Sneaker theology? Or ego?

CurryIf you care at all about college hoops, then you are all over the Davidson story.

Which makes all the more interesting the opening of a recent Associated Press report by Nancy Armour about the omnipresent baby-faced gunner who is leading that team in its quest for the glass slipper. (Click here for one video sample of what Curry is up to.)

On the red trim at the bottom of his shoes, Stephen Curry has written in black marker, “I can do all things.”

Yes, yes he can.

And because of him, Davidson is marching on.

Curry has, of course, scored 103 points in Davidson’s three NCAA tournament games, so he has every reason to be feeling good about his abilities at the moment.

Which raises the question that the AP apparently didn’t think to ask: Is this “I can do all things” statement a sign of ego or humility?

You see, Curry comes from a very strong Christian home and graduated from Charlotte Christian School. In fact, his brother Seth — another star at Charlotte Christian — is headed to yet another small religious college in the Southeast. That would be Liberty University (often known as Jerry Falwell U).

So it is safe to say that this phrase on the bottom of Stephen Curry’s sneaker is a reference to a verse in the New Testament, Philippians 4:13, which states:

I can do all things through Christ which strengtheneth me.

So the question that some readers are asking is this: Who edited out the second half of the quote? If Curry shortened the verse, which seems likely, it is safe to say that he knows the rest of the verse and had a reason for writing this phrase on his, well, sole. Or maybe he did find a way to write the whole verse. We don’t know.

We also do notknow if the reporter realized that this was a statement of faith, not ego. The question, of course, is whether the reporter bothered to ask: “Why did you write those words on the bottom of your shoe?”

It seems like a rather basic question, if you are going to make this the lede of the story.

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About tmatt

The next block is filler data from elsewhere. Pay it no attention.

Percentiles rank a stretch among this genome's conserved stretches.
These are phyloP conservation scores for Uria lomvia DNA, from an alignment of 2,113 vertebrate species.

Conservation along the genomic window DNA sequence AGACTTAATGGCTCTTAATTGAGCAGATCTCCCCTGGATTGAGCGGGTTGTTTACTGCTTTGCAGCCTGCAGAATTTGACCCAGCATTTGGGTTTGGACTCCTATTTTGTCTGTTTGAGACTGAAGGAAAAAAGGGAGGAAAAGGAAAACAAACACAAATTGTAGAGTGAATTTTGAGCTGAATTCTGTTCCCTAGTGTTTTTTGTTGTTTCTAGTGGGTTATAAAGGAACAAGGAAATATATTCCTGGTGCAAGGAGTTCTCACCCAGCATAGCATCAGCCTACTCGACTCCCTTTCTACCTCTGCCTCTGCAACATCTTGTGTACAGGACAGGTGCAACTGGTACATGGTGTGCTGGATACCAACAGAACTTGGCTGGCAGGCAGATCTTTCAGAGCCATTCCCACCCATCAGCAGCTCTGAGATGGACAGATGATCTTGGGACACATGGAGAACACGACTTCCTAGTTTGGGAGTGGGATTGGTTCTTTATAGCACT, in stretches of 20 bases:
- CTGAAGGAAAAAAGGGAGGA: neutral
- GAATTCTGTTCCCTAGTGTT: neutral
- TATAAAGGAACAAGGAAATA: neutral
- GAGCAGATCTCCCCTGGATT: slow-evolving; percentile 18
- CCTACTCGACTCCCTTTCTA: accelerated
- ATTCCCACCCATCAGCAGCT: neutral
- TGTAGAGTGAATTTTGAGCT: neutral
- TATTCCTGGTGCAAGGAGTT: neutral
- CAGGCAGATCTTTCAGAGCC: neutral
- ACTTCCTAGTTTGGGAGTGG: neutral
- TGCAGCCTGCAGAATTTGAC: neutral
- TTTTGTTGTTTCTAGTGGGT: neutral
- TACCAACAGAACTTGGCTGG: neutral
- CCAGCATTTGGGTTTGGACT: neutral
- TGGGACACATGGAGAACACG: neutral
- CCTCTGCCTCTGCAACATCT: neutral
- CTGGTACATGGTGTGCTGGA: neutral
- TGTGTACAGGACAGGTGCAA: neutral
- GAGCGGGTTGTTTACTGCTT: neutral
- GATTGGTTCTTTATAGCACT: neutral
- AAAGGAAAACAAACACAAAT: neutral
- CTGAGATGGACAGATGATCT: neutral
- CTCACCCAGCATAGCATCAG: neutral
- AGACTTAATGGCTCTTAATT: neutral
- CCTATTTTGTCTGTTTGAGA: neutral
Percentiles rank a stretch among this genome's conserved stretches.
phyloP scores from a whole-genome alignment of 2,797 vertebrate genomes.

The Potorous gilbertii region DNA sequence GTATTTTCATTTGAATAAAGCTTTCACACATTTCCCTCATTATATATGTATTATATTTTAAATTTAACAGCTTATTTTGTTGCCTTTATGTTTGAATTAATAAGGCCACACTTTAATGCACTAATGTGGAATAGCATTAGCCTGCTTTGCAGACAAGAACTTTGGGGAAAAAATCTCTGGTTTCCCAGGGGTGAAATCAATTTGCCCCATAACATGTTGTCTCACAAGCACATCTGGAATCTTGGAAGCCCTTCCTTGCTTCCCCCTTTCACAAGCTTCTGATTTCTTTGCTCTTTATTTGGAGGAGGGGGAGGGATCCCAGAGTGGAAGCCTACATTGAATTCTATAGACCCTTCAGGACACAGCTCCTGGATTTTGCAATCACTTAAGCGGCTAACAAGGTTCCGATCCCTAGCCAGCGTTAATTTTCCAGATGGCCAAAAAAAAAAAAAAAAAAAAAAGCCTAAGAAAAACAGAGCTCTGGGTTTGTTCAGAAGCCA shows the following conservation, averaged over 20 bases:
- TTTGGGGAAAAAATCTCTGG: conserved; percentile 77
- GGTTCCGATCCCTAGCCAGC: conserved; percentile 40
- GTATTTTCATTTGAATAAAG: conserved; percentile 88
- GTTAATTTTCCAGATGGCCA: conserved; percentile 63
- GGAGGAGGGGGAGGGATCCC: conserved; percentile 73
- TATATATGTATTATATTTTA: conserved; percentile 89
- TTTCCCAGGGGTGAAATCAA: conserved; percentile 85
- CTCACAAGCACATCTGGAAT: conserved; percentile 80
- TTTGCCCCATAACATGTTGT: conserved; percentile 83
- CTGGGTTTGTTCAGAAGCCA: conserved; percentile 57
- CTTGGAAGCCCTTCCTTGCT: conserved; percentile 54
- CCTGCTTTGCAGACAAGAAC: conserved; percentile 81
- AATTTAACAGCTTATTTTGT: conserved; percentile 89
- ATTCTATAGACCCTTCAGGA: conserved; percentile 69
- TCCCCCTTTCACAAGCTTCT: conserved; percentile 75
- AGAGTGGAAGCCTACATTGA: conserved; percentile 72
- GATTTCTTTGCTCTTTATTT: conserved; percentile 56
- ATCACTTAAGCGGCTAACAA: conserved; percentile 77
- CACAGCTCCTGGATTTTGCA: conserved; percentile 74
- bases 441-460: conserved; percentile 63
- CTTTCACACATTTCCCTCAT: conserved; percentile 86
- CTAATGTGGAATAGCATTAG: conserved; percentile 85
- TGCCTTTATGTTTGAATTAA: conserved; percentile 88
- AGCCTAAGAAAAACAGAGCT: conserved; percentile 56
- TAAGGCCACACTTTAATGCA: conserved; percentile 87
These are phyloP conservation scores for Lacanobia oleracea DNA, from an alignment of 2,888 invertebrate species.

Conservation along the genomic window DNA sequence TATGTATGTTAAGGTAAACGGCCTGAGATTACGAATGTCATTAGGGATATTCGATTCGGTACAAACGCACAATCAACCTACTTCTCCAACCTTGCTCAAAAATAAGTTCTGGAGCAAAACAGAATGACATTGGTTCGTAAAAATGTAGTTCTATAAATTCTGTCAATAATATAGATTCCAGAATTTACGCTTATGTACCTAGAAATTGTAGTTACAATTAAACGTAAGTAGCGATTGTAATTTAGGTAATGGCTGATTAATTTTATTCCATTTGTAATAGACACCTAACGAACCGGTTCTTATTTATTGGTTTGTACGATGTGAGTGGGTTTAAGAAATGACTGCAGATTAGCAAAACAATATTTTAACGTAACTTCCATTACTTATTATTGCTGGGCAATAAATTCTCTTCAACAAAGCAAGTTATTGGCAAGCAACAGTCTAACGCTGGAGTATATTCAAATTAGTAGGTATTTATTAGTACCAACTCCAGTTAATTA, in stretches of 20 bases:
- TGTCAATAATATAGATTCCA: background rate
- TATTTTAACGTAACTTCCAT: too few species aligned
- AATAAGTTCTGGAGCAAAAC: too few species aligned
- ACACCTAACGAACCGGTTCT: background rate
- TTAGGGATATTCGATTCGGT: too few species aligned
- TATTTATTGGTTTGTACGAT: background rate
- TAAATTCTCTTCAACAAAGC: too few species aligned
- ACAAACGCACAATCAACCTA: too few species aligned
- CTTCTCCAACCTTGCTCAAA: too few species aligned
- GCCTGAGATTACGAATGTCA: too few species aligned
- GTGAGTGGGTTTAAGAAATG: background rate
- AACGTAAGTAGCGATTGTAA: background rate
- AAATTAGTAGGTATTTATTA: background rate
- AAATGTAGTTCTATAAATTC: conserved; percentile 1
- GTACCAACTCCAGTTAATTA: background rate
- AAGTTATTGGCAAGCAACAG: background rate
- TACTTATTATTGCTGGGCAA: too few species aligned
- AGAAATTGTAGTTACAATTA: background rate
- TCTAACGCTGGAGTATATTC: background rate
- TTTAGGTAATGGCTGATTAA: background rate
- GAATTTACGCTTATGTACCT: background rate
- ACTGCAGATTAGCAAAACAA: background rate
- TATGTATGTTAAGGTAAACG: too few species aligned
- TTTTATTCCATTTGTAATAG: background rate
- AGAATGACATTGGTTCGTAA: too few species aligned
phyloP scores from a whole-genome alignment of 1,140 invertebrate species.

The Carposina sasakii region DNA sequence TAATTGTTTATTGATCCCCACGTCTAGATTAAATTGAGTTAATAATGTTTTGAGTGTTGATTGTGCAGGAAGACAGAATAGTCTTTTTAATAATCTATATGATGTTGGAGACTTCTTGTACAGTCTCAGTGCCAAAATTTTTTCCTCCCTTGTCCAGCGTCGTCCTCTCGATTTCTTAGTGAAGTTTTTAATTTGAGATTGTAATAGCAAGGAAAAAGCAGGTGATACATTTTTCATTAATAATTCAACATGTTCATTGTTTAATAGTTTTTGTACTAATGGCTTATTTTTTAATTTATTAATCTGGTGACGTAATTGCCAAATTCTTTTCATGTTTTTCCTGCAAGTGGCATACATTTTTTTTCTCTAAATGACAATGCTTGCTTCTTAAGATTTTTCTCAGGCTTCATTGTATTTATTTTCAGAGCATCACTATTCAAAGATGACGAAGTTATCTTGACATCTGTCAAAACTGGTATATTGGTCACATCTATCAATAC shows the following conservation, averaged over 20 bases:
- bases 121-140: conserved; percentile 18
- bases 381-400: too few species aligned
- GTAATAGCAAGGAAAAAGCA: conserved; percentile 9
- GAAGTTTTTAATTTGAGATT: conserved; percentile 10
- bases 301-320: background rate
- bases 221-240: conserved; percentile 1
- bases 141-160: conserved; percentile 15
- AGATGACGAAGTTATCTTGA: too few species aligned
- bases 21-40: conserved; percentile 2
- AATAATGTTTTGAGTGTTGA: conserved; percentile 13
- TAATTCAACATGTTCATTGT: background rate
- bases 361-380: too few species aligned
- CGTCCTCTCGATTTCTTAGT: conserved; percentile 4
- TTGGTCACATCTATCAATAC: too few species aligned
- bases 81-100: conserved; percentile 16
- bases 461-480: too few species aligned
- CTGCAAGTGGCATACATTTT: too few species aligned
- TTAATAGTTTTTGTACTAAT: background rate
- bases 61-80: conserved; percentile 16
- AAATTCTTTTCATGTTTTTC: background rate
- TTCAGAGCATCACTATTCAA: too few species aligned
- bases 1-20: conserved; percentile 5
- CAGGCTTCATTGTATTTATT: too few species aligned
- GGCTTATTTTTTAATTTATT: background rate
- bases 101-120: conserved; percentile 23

Terry Mattingly directs the Washington Journalism Center at the Council for Christian Colleges and Universities. He writes a weekly column for the Universal Syndicate.

  • Mike Hickerson

    According to an athletic friend of mine, this is a common verse posted in gyms. This was the one and only Bible verse known by this friend, who was a martial arts practitioner from an Indian Jain family, and who saw Phil 4:13 repeatedly at dojos and martial arts meets. If this verse was as common as my friend claimed, I would think that a sports reporter would at least have a passing acquaintance with it. (Admittedly, my friend, though not a Christian, grew up in the Bible Belt, where it’s common to see Bible verse quoted or posted in non-religious settings.)

  • Pastor K

    This AP report was even inadvertently framed to return to that lede in the end and wrap it up with an answer to your question:

    And a minute later, he scored on a sweet inside reverse, drawing a foul and the admiration of everybody in the arena, including James. The Cleveland Cavaliers star had praised Curry earlier this week and, on the eve of a game against the Detroit Pistons, decided to get a better look.

    Curry didn’t disappoint him. Or anybody else.

    That “anybody else” is a perfect setup for a Philippians 4:13 reference and explanation. And it wouldn’t even have interfered with the overall storyline of an amazing player doing amazing things for this year’s “Cinderalla” team.


  • FW Ken

    The puts me in mind of the University of Texas at Austin. Over the entrance of the Main Building/Tower, one reads: The Truth Will Set you Free. You have to wonder how many of the people reading that (if they even notice it anymore) know that the Person who said it claimed to BE the “Truth”. Context, context, context.

  • Alice C. Linsley

    Context, critical thinking and some knowledge of things religious are always in aid of journalism.

  • Chris Bolinger

    From a story on the ESPN Web site:

    But as for the writing on his shoes, it’s certainly not the product of a me-first mentality or an overblown ego lurking beneath a shell of false modesty. There just wasn’t enough room on the sole to finish the quote.

    “Oh, that,” Curry said. “It’s Philippians 4:13. ‘I can do all things through Him who strengthens me.’ It’s always been one of my favorite Bible verses. … I realize that what I do on the floor isn’t a measure of my own strength. Having that there keeps me focused on the game, a constant reminder of who I’m playing for.”

    Apparently, all that you have to do is ask, which seems too much for Armour.

  • Jimmy Mac

    Have we forgotten all of those double-time signs of the cross prior to basketball free throws? And what about “Hail Mary” football passes?

    And I won’t even get into burying St. Joseph statues to sell one’s house quickly.